At the Times of India debate in Kolkata ...

Converse???? With hard core politicians??? That's a laugh... but I did try!
This appeared in Asian Age....
                            Happy, Happy… Women of the World….  It’s our day!
After a really, really long time, here I am  facing yet another Women’s Day, and not feeling cynical. Has anything changed? Not really. Which can only mean one thing : I have . Changed, that is. Gone is the raised , skeptical eyebrow, the scornful comment and the mocking smirk, the disillusioned air, the lofty disdain … hell, I may even celebrate! This is the time for optimism and hope. As women, we cannot afford to give up on ourselves. We are a month away from Elections 2014. And the scenario is changing by the minute, as it were. There are no givens, this time. There is nothing we can take for granted. Forget Poll Pundits and all those predictions. The arithmetic simply does not add up, no matter who is doing the calculations. Which is why it is important to hang on to our common sense, observe the goings on carefully, engage in the process with passion and commitment, and do ones bit with sincerity, keeping US and our specific interests in sharp focus throughout.
Sure, the shifting political narrative is leading to serious confusion in the minds of voters. More women in the Prime Ministerial race means more to think about.  There’s a fresh cast of characters and the race has just hotted up. Mamata  now says she will support Jayalalitha as prime Minister. Hey Bhagwan! Miraculously, as it were, we have feisty Didi on  ferocious Amma’s side. Which ought to scare opponents. Two ambitious power ladies with their loyal supporters, ganging up against the usual suspects are bound to generate panic in political circles. Throw in Mayawati, and the game gets hotter still. All three are formidable , single women who talk turkey and terrorise those who stand in their way. Mighty male colleagues of  this triumvirate are known to shiver in their pants when the women are on a war path. Known for their quick tempers and harsh words, these are women you don’t  ever want to mess with. Will they make good prime ministers? Big question.
Narendra Modi’s shrewd  self-positioning as a no nonsense strongman, out to crack the whip and straighten out India, is seen as a virtue by supporters. His megalomania is also touted as a positive trait (“ Narendrabhai’s personality is such… we need a leader who projects power”). Rahul Gandhi, on the other hand, is displaying softer skills and channeling his inner woman convincingly. There is  a great deal of appeal in his approach, especially  for Young India and the female voter. As of now, these are the choices in front of us. And I am not throwing Mulayam Singh into this khichdi. Nor Arvind Kejriwal, for that matter. Arvind on the outside, may do much more for the country’s larger interests than Arvind on the inside, expending precious energy on aiming for the top job ( a case of premature  ejaculation).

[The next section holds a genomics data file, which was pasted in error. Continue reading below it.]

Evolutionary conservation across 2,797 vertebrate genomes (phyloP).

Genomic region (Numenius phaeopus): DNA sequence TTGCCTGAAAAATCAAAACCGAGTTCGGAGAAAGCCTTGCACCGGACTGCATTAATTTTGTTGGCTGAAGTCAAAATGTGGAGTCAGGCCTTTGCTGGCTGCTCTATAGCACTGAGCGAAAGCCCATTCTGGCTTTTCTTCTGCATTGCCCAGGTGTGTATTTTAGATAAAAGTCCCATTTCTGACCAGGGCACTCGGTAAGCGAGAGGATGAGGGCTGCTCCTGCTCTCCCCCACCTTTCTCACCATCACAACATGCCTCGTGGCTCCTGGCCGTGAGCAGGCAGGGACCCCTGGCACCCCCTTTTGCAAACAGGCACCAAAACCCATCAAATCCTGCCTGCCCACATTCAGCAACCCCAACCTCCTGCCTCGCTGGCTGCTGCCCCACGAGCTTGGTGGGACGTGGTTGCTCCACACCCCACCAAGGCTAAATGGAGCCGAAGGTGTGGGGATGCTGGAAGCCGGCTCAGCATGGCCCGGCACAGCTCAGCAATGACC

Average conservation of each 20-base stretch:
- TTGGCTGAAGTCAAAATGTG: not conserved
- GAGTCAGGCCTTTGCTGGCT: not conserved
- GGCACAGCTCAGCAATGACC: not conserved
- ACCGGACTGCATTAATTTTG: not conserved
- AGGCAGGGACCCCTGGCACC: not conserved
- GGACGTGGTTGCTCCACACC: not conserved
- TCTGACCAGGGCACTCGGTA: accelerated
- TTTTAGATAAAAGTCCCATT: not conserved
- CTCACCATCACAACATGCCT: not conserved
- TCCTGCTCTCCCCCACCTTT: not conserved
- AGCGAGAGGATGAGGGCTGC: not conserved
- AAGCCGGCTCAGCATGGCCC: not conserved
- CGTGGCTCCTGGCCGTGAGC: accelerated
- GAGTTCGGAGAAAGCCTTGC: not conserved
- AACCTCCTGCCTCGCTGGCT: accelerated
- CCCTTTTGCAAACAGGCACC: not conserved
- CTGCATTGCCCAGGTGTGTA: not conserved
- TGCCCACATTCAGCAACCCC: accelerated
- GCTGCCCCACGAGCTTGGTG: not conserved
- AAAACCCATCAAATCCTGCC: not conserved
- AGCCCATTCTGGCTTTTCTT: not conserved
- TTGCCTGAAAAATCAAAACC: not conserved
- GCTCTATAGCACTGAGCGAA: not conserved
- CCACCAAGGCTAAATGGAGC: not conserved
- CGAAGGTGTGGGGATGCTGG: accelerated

How does any of this pan out for the women of India? Well, there is an upside to the issue in that women count big time in 2014 and will without a doubt swing the votes in this election. We saw that happening with Arvind in Delhi. It was women who voted out another woman ( Sheila Dixit). And women who backed Kejriwal. This, of course, was directly related to the Nirbhaya case and Dixit’s arrogant response to it. If one can give the benefit of the doubt to Kejriwal for that shocking comment on khaap panchayats ( Yogendra Yadav insists his own response was misquoted), it would be fair to say that Arvind is seen as being sympathetic to women’s issues. With Modi, it is a case of  accepting his bombastic promises, while also examining his track record ( to be fair, Gujarat has indeed introduced several important pro-women initiatives).
These are the main political actors we have to pick from, unfortunately. But the story beyond politics, beyond legislation, is the more interesting one. If real, ground level change is taking place, it is inside the heads and hearts of our women. This emphatic refusal to remain passive onlookers and stay mum, is the driver that will eventually bring about change in real terms. There is a quiet, female revolution underway that is making itself evident through popular culture ( perhaps, the most sensitive barometer to monitor attitudinal shifts). It is movies like ‘Queen’ which will push social boundaries and act as a wake up call for a complacent society. It is time to acknowledge what is actually going on across India (a lot!). Translated, it is  indeed leading to something positive and inspiring for our women.

Meanwhile, I am tempted to participate in all those Women’s Day activities I once shunned and deemed ‘meaningless’ – awards functions, special screenings for women, discounted cocktails, mad, giddy parties for women, by women. Why not? Lectures and seminars are one way of reclaiming  our space. But hey – what about something jolly and frivolous, too? Women’s Day need not be a grim reminder of all that is terrible about our lives. It can equally be a celebration of all that is wonderful. This year, I am opting for wonderful. Here’s to us!!!